US Admiral Phil Davidson had some sharp words for his Chinese counterparts (SCMP):
- “[China’s] refusal to show up to MMCA is another example [showing] that China does not honour its agreements.”
- “This should serve as a reminder to all nations as they pursue agreements with China going forward.”
But PLA spokesperson Major Liu Wenshang wasn’t having it:
- “[T]he US side persisted in…arbitrarily compressing the length of the annual meeting…and even attempting to force China’s participation in the meeting when the two sides had not yet agreed on the topics.”
Get smart: This is bad news. Consultative meetings between the two militaries are designed to prevent accidents and misunderstandings from turning into armed clashes. Removing guard rails like the MNCA benefits nobody.
5. More tax breaks for chip makers
On Thursday, the Ministry of Finance and three other central agencies released a plan to cut corporate income tax for integrated circuit and software companies.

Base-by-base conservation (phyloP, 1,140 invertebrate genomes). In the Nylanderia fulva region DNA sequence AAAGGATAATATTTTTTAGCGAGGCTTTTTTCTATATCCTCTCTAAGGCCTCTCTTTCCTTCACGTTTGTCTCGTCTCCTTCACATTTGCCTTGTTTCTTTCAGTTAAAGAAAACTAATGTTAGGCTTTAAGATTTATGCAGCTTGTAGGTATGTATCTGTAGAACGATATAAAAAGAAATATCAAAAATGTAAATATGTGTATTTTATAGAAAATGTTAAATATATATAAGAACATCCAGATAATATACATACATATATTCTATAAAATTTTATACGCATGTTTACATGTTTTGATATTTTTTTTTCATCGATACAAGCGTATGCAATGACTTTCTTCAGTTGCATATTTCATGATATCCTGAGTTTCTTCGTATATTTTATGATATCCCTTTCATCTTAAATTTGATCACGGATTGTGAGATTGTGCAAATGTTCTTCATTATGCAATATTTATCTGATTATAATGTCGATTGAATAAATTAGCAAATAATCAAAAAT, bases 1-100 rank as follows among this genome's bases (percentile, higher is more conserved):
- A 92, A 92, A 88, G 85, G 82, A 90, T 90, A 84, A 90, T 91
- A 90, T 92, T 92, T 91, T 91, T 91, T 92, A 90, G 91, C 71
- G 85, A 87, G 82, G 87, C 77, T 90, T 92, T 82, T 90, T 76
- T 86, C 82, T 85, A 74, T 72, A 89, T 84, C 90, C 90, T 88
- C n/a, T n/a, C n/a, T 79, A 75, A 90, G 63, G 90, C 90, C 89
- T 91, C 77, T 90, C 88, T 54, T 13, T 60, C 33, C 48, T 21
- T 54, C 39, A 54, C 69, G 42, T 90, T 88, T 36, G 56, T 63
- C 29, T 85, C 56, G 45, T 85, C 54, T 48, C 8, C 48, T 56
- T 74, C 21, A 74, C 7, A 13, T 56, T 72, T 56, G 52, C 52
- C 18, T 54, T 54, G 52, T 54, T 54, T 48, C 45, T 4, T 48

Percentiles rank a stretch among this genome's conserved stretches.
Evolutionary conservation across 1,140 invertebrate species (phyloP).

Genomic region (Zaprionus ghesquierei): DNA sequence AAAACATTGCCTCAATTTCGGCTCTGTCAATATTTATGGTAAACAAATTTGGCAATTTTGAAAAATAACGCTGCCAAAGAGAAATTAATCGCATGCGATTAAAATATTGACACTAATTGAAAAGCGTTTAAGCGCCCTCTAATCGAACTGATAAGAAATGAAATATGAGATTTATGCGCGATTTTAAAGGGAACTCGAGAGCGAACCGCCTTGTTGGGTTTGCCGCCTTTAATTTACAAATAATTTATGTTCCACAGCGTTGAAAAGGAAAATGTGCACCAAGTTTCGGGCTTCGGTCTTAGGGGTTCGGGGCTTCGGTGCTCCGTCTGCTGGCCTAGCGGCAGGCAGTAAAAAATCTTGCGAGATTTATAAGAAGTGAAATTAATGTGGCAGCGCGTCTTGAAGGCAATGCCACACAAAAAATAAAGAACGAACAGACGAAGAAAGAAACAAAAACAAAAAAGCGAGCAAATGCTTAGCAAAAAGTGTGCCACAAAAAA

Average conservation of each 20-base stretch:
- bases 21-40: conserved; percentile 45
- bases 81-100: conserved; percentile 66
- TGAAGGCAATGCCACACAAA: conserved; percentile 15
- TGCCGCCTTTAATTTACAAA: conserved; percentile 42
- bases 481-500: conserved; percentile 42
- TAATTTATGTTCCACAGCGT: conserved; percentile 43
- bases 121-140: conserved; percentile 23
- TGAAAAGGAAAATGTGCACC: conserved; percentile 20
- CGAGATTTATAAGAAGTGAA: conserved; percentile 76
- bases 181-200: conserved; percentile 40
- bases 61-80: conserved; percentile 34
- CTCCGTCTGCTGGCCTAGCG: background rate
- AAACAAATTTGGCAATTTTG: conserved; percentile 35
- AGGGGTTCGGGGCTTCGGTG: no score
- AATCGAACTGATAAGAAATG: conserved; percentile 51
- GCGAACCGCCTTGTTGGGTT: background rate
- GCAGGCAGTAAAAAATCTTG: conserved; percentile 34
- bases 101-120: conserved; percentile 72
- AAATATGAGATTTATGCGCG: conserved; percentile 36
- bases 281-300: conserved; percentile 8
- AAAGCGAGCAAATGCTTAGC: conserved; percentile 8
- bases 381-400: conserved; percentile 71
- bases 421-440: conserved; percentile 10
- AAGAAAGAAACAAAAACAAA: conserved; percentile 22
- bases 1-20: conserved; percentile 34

Some context: Integrated circuits and software are strategically important sectors that the central government has supported since 2000.
- In August, the State Council updated the support policies, granting such companies even more tax exemptions (see August 5 Tip Sheet).
- The support policies apply to all companies registered in China, including foreign-invested ones.
The new tax cuts are designed to get companies hustling:
- Firms that meet higher technical standards will enjoy bigger tax breaks.
- The most technologically advanced companies can enjoy corporate income tax exemptions for up to ten years.
And the tax breaks are huge (Yicai):
- “The total amount of income tax paid by listed domestic semiconductor companies in 2019 was about RMB 2.567 billion.”
- “Most of the listed semiconductor companies will be exempt for corporate income tax in the next three years.”
And check this: The new tax breaks will apply retroactively to the 2020 fiscal year.
Get smart: Tax cuts will artificially pump up domestic chip makers’ price competitiveness.
Get smarter: Whether gigantic tax breaks translate into high-quality innovation is a separate question.